How does the support of our donors have a direct impact on our students’ educational experience? We asked some of our students this very question. Read more about how gifts from our alumni and friends like you have made a difference to our students. To learn more about these student projects and/or to support our student teams, visit our student projects page.

Aadil Pappa, Senior

Safety Officer, Longhorn Rocketry Association (LRA)

Aadil Pappa

I first heard about LRA at orientation before the start of my freshman year. As Sarah, the undergraduate advisor, listed out the different extracurricular clubs available to aerospace engineering students, I instantly decided that I would check out LRA first because I always wanted to learn more about rockets. I went on to build two amateur rockets from scratch for my level one and level two certifications, became inventory treasurer in junior year and became safety officer this year.

LRA is one of the best engineering clubs to join to gain hands-on skills and apply classroom knowledge to the design, fabrication and launch of mechanical systems – in this case rockets. Through LRA’s certification group, I learned to use machine shop, wood shop, and advanced manufacturing equipment to turn a computer design into a physical rocket. I also applied my aerodynamics, structural mechanics and rigid body dynamics course knowledge to both design and operational settings, allowing me to bridge the gap between theoretical concepts and real-world application.

Throughout my time with LRA, I’ve come to appreciate how valuable those hands-on skills are to aerospace companies. Many of the best internships available in the industry are with companies that demand that their interns have experience designing and building something from scratch according to engineering principles. To meet this demand, our organization has a heavy focus on lowerclassmen involvement throughout the design, build and launch process.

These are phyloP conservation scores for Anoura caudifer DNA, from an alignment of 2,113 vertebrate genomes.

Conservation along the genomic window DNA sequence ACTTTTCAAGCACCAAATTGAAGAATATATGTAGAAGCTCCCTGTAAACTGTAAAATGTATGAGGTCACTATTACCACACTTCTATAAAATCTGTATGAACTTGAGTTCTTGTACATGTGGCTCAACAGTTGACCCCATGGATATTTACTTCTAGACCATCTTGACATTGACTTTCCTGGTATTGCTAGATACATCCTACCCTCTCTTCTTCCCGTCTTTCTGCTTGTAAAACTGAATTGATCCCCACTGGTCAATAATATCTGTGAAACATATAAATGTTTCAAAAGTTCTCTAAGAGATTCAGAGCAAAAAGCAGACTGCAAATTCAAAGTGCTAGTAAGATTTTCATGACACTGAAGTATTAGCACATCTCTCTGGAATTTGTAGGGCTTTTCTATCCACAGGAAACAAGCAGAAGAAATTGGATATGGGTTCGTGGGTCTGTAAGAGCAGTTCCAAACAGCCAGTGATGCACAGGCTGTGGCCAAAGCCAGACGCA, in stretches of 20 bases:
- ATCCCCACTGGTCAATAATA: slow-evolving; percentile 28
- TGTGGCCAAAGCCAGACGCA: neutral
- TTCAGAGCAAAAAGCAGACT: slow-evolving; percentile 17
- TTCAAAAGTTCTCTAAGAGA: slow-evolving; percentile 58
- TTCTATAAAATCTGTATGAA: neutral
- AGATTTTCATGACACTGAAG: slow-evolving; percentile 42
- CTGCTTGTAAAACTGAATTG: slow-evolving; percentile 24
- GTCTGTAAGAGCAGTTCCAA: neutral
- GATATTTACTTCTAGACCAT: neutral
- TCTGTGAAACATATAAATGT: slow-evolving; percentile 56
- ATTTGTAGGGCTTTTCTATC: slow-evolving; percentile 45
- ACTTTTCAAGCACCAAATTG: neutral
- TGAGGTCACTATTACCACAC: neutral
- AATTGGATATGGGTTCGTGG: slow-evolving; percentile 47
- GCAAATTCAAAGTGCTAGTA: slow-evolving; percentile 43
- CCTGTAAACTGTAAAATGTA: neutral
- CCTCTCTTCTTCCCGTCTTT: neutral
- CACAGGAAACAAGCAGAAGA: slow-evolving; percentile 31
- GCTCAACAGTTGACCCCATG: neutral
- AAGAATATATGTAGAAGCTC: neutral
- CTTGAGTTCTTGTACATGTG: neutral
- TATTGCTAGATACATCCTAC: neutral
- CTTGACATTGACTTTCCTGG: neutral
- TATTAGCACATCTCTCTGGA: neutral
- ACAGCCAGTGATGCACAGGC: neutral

In recent years, our donors and the department have helped us increase our member base while simultaneously assuming a more research and development focus. This semester, out of our 30 certification group members – a 500% membership increase over the previous year—, 24 of them are freshmen. They will individually design, build and launch their own high powered rockets for their level one and level two certifications. Parallel to those efforts, our engine development team is designing a custom liquid rocket engine and building a rocket engine test stand at Pickle Research Center, while our Multi-Staged team is designing and building highly optimized two-stage rockets to break the club’s altitude record. None of these projects would be possible without the support of our incredible donors. So on behalf of LRA, I would like to thank you for making these projects possible!

Amy Ekiriwang, Senior

President, Design/Build/Fly (DBF)

Amy Akiriwang

I joined DBF as a freshman, uncertain about whether or not aerospace engineering was the major I should be in. I came in with zero knowledge about composites, machine shop tools, or propulsion systems, and close to zero knowledge about how airplanes actually worked.